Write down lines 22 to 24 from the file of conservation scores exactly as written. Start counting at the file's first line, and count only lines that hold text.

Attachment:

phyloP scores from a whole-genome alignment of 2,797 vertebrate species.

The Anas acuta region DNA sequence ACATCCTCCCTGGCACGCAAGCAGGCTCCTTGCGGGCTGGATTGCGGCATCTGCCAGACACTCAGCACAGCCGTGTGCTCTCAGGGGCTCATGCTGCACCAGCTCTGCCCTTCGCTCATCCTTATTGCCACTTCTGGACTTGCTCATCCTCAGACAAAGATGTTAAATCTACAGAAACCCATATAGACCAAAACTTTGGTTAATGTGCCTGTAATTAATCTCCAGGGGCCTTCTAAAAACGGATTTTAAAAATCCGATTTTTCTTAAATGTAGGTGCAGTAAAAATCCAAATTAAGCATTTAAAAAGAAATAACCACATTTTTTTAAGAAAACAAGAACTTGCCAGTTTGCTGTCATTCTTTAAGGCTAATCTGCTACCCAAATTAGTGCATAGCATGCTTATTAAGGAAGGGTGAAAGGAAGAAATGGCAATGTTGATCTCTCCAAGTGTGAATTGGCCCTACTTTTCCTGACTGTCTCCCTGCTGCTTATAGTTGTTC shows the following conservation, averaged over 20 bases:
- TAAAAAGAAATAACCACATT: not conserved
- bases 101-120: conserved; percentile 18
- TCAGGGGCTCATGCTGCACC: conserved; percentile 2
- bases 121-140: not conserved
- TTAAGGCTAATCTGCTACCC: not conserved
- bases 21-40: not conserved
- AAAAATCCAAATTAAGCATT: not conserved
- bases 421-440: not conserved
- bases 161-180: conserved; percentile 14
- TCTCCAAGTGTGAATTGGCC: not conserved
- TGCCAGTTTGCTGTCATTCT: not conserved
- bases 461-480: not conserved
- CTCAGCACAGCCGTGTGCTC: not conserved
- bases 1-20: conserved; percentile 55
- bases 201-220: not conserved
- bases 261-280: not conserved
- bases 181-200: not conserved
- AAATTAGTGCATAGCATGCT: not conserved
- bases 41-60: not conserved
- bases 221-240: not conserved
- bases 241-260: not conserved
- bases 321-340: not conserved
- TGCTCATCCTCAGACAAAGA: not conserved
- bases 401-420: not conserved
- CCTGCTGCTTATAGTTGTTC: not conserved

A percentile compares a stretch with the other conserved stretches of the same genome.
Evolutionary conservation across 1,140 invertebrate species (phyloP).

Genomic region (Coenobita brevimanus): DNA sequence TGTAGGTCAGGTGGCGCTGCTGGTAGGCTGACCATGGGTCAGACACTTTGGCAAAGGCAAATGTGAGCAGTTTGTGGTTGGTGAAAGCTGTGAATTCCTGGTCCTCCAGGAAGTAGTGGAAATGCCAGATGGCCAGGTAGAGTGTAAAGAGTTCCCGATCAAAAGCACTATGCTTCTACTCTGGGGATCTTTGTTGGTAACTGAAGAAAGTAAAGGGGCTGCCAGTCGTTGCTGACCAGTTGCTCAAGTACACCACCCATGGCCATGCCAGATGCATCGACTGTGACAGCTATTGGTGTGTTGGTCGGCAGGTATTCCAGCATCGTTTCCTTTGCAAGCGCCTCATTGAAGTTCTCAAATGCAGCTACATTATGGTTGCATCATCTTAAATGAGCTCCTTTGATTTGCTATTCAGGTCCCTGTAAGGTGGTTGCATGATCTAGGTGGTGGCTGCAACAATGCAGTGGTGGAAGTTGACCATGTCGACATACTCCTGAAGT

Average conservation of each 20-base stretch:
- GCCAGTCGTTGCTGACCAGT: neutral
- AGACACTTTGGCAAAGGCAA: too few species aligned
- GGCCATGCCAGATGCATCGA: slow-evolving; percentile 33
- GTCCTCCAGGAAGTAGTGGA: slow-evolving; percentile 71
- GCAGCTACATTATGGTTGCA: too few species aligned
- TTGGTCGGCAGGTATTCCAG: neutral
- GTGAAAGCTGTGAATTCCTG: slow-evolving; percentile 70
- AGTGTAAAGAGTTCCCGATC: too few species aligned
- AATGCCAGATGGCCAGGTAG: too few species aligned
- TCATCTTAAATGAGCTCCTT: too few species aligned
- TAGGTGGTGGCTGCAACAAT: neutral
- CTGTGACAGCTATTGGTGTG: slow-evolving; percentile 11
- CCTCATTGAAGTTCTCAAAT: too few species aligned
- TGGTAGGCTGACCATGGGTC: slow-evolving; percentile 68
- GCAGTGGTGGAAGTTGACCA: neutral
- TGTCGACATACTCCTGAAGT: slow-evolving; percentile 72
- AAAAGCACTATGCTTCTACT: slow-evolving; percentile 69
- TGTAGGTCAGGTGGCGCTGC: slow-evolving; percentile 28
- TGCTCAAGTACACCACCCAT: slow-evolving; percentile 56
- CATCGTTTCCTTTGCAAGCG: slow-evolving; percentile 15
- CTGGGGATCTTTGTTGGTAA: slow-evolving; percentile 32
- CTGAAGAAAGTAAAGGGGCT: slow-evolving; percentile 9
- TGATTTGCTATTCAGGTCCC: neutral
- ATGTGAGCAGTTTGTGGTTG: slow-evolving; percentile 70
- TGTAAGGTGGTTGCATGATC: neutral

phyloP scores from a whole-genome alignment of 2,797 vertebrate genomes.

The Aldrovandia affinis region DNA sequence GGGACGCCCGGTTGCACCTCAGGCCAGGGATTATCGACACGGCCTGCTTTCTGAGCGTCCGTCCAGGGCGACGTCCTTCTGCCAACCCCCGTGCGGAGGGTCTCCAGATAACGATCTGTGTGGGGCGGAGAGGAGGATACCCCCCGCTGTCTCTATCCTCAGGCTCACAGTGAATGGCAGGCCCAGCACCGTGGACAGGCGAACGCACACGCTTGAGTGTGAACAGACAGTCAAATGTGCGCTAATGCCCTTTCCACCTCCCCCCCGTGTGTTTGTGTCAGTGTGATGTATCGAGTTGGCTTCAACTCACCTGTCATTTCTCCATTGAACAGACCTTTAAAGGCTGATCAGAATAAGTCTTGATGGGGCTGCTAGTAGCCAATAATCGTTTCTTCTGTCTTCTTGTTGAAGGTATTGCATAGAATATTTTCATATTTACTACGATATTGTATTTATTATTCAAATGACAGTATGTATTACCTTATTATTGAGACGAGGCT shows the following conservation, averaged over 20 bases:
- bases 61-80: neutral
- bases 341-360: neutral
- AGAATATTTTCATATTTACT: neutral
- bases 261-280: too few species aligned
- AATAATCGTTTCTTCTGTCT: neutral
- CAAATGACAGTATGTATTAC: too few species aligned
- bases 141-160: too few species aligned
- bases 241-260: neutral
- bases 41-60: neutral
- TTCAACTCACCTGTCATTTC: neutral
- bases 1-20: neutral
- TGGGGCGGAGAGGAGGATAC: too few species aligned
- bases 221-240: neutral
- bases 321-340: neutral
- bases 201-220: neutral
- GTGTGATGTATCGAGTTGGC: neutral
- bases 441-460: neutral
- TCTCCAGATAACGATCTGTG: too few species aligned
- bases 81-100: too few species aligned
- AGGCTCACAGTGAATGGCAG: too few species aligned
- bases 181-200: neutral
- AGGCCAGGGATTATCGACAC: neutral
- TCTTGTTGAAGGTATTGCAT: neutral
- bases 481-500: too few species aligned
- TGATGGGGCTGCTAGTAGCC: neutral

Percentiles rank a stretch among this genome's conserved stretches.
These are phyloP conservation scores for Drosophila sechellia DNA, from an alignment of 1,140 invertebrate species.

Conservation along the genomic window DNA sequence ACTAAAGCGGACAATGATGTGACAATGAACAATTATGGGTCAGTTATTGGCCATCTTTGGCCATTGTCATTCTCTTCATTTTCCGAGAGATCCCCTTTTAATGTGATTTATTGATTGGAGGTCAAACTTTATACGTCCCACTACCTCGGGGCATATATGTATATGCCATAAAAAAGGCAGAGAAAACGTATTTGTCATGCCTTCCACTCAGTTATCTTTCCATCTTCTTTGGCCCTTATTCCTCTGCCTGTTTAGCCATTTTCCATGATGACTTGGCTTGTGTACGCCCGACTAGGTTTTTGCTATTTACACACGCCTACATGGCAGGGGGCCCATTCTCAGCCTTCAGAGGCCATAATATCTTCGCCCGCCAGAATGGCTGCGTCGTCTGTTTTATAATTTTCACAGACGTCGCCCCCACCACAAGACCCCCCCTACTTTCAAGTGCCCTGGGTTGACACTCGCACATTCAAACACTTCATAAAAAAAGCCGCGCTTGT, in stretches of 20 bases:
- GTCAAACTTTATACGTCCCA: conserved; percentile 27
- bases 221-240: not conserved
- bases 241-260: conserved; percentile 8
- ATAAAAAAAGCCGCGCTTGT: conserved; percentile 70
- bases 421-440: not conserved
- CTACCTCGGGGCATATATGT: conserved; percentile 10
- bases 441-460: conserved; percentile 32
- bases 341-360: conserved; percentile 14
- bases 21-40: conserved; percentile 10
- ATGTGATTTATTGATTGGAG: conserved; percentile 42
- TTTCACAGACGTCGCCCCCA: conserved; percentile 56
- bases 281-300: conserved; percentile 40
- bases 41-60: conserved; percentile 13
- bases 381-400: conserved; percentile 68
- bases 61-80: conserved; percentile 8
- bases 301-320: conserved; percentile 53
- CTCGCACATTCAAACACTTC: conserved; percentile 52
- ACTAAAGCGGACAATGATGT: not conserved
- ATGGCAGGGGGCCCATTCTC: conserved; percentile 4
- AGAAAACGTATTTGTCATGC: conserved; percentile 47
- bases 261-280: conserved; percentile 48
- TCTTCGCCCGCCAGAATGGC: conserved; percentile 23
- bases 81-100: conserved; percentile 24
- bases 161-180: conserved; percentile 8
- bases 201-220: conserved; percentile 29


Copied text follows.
- bases 221-240: not conserved
- bases 241-260: not conserved
- bases 321-340: not conserved